The idea is, as you can see on the screen, we have the requester of services. In this instance. Maybe I'm at home and I'm trying to be PM into my internal network.
As I make my request, I would connect to a VPN server, or in this case, it looks like the access requesters connecting into a switch.
At any rate, what we see is the request is actually being forwarded to a radius server.
We talked about Radius multiple times. It could be forwarded to the N A C server, as you see active directory, firewall, whatever.
We have three big pieces. We have the client initiates, request the enforcement point and the decision point.
If we were doing this and trying to connect into the switch with credentials, that request would be sent to the decision point.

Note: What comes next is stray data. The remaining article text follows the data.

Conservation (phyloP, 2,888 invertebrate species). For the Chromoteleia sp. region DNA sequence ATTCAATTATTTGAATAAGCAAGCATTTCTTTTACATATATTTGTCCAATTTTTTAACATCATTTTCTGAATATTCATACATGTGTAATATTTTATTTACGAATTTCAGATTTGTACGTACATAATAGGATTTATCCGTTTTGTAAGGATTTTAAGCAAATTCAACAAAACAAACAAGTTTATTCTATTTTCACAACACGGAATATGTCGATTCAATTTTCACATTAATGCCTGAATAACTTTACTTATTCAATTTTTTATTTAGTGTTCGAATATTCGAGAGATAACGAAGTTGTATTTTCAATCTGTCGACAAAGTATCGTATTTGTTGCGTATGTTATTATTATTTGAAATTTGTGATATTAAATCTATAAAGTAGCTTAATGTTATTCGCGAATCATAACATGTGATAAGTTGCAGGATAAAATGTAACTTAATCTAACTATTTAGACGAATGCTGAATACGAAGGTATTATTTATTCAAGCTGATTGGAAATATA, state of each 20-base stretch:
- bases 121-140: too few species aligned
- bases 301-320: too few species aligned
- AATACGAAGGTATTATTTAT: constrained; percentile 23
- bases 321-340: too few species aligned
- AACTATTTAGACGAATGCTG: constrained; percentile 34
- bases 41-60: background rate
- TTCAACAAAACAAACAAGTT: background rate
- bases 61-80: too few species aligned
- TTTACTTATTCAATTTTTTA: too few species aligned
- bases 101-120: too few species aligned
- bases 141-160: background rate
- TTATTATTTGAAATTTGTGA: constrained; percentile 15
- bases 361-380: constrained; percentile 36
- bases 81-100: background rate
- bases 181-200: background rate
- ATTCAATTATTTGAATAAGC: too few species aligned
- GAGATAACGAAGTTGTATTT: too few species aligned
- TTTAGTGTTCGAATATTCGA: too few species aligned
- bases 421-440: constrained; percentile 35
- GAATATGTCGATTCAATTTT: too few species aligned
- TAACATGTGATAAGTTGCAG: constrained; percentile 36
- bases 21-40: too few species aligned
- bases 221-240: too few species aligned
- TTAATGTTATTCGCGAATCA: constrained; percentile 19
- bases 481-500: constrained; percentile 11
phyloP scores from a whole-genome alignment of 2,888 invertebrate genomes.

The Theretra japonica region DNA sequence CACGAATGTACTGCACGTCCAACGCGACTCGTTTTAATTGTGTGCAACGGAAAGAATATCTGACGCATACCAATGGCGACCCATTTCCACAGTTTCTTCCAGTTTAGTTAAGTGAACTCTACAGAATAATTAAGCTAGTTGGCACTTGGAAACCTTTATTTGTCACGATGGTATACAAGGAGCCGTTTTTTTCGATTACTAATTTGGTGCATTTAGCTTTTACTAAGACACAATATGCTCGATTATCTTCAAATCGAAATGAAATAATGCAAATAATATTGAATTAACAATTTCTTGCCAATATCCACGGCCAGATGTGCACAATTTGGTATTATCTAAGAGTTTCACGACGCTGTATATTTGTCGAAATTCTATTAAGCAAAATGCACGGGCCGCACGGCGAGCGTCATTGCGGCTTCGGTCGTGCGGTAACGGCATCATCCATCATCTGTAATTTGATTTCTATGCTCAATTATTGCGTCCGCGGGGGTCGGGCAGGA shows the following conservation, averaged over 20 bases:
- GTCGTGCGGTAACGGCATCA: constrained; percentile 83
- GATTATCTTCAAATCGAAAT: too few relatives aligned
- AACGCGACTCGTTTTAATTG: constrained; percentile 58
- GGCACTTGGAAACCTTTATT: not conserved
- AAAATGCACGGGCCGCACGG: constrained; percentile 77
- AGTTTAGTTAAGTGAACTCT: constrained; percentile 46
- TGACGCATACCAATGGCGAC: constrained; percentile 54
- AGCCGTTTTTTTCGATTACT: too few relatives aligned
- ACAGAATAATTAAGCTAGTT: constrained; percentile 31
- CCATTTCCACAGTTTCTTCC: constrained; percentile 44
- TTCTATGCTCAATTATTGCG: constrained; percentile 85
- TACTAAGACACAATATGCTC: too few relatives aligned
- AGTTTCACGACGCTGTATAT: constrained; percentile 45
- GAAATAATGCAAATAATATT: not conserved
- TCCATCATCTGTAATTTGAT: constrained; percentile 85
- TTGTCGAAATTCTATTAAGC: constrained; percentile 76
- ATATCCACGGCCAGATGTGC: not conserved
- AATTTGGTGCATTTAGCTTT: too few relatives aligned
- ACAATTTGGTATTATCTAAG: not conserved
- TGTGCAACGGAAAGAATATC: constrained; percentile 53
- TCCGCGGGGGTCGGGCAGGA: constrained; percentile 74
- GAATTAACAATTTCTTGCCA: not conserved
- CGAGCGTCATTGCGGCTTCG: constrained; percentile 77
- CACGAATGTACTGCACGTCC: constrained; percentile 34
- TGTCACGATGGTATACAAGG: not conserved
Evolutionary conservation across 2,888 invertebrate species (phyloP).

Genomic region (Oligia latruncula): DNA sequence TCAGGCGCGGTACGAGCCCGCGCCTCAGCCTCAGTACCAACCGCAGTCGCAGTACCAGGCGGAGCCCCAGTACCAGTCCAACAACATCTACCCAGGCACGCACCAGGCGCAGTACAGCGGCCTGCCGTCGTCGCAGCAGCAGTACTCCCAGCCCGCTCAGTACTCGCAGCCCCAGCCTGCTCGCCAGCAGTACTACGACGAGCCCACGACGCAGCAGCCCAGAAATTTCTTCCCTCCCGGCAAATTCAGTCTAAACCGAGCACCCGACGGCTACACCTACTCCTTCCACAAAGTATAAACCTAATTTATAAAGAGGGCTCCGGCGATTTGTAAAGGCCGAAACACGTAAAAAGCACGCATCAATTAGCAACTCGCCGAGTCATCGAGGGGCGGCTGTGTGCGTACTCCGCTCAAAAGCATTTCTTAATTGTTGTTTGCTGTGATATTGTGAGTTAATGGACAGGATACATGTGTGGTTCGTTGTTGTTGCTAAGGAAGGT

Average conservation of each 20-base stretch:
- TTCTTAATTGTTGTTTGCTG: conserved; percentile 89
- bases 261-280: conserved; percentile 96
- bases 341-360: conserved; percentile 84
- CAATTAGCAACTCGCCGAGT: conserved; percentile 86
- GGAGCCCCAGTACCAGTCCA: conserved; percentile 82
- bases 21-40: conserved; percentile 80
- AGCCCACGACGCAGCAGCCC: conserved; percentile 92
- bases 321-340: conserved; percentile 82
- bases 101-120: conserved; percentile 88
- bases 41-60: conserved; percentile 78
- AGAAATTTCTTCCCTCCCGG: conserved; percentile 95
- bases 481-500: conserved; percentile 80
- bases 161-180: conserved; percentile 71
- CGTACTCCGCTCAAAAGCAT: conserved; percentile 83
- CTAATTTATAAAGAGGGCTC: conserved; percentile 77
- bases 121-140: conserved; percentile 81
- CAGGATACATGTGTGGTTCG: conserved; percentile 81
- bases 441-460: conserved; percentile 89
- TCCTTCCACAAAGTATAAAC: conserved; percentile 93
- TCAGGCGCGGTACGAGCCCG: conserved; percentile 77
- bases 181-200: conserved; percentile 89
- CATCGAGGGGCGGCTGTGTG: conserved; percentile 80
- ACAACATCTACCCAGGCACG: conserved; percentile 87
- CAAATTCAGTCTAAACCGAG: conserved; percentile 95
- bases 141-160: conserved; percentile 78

The decision point asks. Is that client healthy or not? Here are the criteria to consider the client a healthy client
that's passed back along to the switch. The access is either denied or allowed.
Ultimately, the access is there at the enforcement point, yes or no.
The real decision is made at the next level at a policy decision point.
It's the same way with radius. You connect to a VPN server and the VPN service says, Hang on, let me forward the request of Radius Radius comes back with the decision, and then that enforcement point either allows or denies access.
It's the same idea here with network access control.
This idea of having the client verify and validate their health to the health server is going to be really helpful If I have laptop computers that come and go from our organization and you may be connecting to one network today, a different network tomorrow.